Sarah McLean was just 26 years old when a self-exam revealed a lump that later was diagnosed as breast cancer.
McLean was 19 years younger than the age the American Cancer Society (ACS) recommends women begin having mammograms, and the self-exam she credits with saving her life is no longer recommended by the ACS.
The two-time breast cancer survivor was at St. Mary’s Women’s Imaging Center, in Enid, Okla., Friday, for the “Think Pink” luncheon, to raise awareness of breast cancer and to encourage women to be proactive in their health.
McLean said she and her husband had only been married about a year when she found that first lump in 2003. What followed, after her diagnosis, was a long course of radiation, hormone therapy, a double mastectomy and multiple reconstructive surgeries.
Despite undergoing a double mastectomy, McLean suffered a recurrence of breast cancer in 2011. More treatments followed, and more surgeries — she’s now had a total of 13 surgeries to remove cancerous tissue and reconstruct the affected areas.
Looking back on her experience, McLean credits one piece of medical advice with saving her life.
When she was 18 years old, McLean’s doctor recommended she begin regular breast self-exams. She followed that advice, and said it was the self-exams that led to the discovery and treatment of her breast cancer.
Dr. Emily Cooper, M.D., a family medicine physician at St. Mary’s Physician Associates and emcee of the “Think Pink” luncheon, said McLean’s story underscores the importance of following breast cancer screening guidelines, and for women to know their family history, be proactive about their health care and have an annual exam with their doctor.
Breast cancer exam guidelines have changed in recent years, pushing recommendations for mammograms into later years, further from when McLean was diagnosed.
According to ACS guidelines, all women should begin having yearly mammograms at age 45, should have them available at age 40 if desired, and can change to having mammograms every other year beginning at age 55. According to ACS figures, less than five percent of women diagnosed with breast cancer are younger than 40.
While McLean credits her breast self-exam with leading her to detect and successfully treat her cancer, new medical guidelines also are leading women away from self-examination.
Breast self-exams, long a mainstay of early detection recommendations for women, now are not recommended by the American College of Obstetricians and Gynecologists and the ACS.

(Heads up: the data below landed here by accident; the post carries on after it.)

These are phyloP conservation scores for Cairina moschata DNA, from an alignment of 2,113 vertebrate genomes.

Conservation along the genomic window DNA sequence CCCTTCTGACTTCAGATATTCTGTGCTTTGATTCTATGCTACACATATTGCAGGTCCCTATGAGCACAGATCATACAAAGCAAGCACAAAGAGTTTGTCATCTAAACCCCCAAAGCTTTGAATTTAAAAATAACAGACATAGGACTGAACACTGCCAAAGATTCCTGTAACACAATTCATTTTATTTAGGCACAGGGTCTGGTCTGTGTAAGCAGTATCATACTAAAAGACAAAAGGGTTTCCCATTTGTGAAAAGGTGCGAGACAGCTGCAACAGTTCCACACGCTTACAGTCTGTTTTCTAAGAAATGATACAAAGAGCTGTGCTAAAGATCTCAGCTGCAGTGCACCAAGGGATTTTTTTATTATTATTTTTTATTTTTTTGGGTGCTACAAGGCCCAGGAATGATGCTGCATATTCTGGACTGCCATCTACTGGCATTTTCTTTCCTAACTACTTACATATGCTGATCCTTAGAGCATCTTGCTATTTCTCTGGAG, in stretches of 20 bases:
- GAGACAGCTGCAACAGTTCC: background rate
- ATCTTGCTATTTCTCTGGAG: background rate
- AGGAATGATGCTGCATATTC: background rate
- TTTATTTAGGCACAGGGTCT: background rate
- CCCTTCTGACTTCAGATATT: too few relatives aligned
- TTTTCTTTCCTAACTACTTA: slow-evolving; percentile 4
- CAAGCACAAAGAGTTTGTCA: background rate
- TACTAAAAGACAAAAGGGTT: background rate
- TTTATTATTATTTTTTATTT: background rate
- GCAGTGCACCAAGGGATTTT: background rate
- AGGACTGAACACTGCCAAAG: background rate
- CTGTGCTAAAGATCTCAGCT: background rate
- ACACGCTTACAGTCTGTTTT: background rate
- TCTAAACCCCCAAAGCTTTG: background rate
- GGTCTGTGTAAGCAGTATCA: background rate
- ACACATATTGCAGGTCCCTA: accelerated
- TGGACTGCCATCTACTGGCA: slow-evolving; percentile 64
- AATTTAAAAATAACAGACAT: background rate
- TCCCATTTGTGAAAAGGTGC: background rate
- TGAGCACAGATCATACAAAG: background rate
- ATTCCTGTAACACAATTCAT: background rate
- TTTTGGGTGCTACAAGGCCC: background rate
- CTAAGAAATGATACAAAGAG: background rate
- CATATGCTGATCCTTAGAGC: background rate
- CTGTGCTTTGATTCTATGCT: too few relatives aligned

ACOG changed the guidelines last summer, citing stress placed on women by false-positive breast exams.
“Breast self-examination is not recommended in average-risk women,” ACOG stated in a July 2017 bulletin, “because there is a risk of harm from false-positive test results and a lack of evidence of benefit.”
ACS also changed its recommendations to not recommend self-exams, effectively reversing course on years of marketing campaigns urging women to conduct breast self-exams.
Recommendations also became less clear for physical breast exams conducted by a physician.
The July 2017 ACOG bulletin states there are conflicting guidelines from ACOG, the National Comprehensive Cancer Network, ACS and the U.S. Preventive Services Task Force on whether or not to perform clinical breast exams in women at average risk of breast cancer.
Be your own advocate
In the face of changing, and even contradictory, recommendations on breast examinations, Cooper said it’s increasingly important for women to take ownership of their health and be engaged with their doctor.
“Know your history, know your body, have an open dialogue with your doctor and be proactive about your health,” Cooper said.
While ACS and ACOG may have changed their guidelines on breast self-exams, McLean remains adamant in recommending women “know their bodies.”
“It’s really important for you to know your own tissue,” McLean said, “and to be your own advocate.”
Based on her experience with breast cancer, McLean founded in 2007 — in between her two cases of breast cancer — Project 31, a nonprofit faith-based support group for breast cancer patients and survivors.
“Through the emotional ups and downs of the treatment process, we just found there weren’t that many resources available,” McLean said.
She said support is needed not just for breast cancer patients, but for all the people in their lives.
“Cancer doesn’t just affect the survivor,” McLean said. “It affects their partner, and the whole family. It is a ripple effect.”
McLean said her faith helped get her through cancer treatments, and led her to start Project 31 to help others.
She said she avoided support groups initially because “I had stereotyped support groups as a toxic environment of gloom and despair,” and she’s worked to create an environment to “educate, equip and empower women.”
Since 2007 Project 31 has grown to a presence in 10 hospitals in Oklahoma City, Stillwater and Tulsa, with more than 800 women in support groups this year.
McLean said all those women share an undesired, but undeniable, bond.
“It’s an unlikely sisterhood you wouldn’t sign up for,” she said, “but there’s definitely a common bond once you’ve been there.”
For more information on Project 31 visit project31.com.